Wed. Sep 22nd, 2021
Radio Advertising Costs

Radio Advertising Costs: How Much Should I Spend?

“How much should I spend on radio commercials?” “How do I know I’m getting the best radio advertising rates?” “Which radio station should I advertise for?” “How much do good and bad radio ads cost?” “How many places should I show on the radio station?”

To be honest, there’s so much confusion about radio advertising going around – I can’t blame you for asking these questions. Why are radio ads so mysterious? The answer is – radio advertising is not mysterious. It just helps to know how it works.

Effective radio advertising relies on two main components – the message (the radio advertisement itself), and the media (where the radio broadcast is broadcast).

Message

Let’s first look at the radio ad itself. Before even thinking about which radio station to broadcast, or how much to spend on radio advertising rates, you should think about what you’re going to say in your radio advert. For this article, I’m assuming that all call centers, fulfillment, websites, etc. lead generation, and closing the sale process has been done by you, the advertiser. Creating radio ads that help drive traffic is very important to the advertising process.

The advertising industry is full of voice talent, radio personalities, DJs, and others, all claiming to be making radio commercials. Be careful here. When entering the arena of radio commercial production, look for a radio advertising agency that has experience and a track record of successful advertising campaigns. Anyone can create a radio ad, but not everyone can create a radio ad that attracts traffic.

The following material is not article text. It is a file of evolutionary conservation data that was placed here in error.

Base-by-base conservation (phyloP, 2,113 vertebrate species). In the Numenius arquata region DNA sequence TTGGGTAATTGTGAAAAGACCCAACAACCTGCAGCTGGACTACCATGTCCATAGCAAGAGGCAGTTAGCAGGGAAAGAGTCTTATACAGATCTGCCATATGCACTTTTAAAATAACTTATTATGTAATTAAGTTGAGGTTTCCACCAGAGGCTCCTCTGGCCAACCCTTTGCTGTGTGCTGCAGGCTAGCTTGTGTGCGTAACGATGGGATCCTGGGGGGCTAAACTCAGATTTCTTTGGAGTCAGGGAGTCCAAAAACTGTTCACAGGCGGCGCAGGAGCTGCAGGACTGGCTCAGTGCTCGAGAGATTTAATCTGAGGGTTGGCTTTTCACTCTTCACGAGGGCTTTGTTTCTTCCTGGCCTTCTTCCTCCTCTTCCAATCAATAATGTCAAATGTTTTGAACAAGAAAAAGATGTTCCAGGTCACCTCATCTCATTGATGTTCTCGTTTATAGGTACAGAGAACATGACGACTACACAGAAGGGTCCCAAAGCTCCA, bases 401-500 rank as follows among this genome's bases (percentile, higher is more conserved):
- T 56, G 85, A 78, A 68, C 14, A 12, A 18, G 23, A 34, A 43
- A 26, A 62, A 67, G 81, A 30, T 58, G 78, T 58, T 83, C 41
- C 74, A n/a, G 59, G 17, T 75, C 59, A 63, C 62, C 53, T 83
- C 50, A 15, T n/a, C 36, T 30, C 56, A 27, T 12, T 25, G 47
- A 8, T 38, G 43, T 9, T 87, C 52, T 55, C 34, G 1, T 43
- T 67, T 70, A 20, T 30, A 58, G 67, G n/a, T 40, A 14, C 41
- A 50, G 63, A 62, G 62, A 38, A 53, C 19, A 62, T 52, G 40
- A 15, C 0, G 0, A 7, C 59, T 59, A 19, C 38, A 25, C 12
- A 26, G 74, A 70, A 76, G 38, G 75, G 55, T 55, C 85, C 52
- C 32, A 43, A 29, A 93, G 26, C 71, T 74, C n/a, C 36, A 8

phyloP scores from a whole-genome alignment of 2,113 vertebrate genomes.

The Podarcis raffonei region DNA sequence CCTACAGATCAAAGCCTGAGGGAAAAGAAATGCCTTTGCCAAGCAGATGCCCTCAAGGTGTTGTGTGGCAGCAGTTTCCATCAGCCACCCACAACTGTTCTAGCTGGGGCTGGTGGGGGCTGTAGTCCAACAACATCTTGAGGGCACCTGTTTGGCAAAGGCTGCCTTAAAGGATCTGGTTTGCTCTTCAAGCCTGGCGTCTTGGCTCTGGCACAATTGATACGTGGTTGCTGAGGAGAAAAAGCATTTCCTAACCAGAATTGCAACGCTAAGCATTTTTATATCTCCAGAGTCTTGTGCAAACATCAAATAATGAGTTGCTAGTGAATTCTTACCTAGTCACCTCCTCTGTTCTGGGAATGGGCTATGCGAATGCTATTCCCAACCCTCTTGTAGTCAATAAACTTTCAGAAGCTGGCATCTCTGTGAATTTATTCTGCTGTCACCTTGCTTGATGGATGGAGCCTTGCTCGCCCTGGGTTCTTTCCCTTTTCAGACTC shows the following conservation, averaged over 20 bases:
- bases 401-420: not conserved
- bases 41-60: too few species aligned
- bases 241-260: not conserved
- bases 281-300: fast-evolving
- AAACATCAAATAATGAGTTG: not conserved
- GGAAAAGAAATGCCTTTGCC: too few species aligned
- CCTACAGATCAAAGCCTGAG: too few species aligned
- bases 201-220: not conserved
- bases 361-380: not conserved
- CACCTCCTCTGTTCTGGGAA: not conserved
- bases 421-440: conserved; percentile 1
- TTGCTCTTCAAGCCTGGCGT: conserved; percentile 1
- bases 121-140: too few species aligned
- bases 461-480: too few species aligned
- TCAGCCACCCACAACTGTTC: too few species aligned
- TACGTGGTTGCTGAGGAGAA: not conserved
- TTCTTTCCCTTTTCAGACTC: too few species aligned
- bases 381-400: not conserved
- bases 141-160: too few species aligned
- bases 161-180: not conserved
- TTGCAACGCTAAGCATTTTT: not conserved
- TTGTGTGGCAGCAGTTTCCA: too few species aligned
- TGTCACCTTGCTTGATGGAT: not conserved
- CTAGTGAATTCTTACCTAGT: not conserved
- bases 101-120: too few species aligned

Some radio stations provide free radio ads if you advertise on their station. Most of these free ads are never based on strategy and are just one of several dozen ads an overworked radio production person has to make in five to fifteen minutes. Remember, you usually get what you pay for.

The most effective radio advertising is built on a solid and proven strategy. The copy is written using a time-tested formula that maximizes response potential. Talent handpicked to best connect with end users and productions are based on clear, quality, and easy-to-absorb audio.

So… how much does a commercial radio production process cost? Most of the radio ads that work best are usually in the $500 to $1000 price range. There are always exceptions to the rule (many revisions to copy or audio, additional voice talent, celebrity endorsements, etc.) but these figures generally include solid strategy development, copy from experienced copywriters, performance by high-caliber voice talent, and production service from highest quality. .

Media

For many with questions about radio advertising rates, and radio station prices, this is where the mystery begins. I will try to simplify the mystery of buying as much radio media as possible in this small space.

A good radio ad purchase focuses on a few different things:

* Find the best radio stations on the market according to your customer’s demographics (age, gender, income level, etc.) and psychographics (interests, beliefs, hobbies, personality traits, etc.).

* Find the parts of the day that best reach your target customers. Morning? Afternoon? Mid day?

* Choose the top radio station that most efficiently reaches the highest potential subscribers, the right amount of time (defined as frequency), for the least amount of money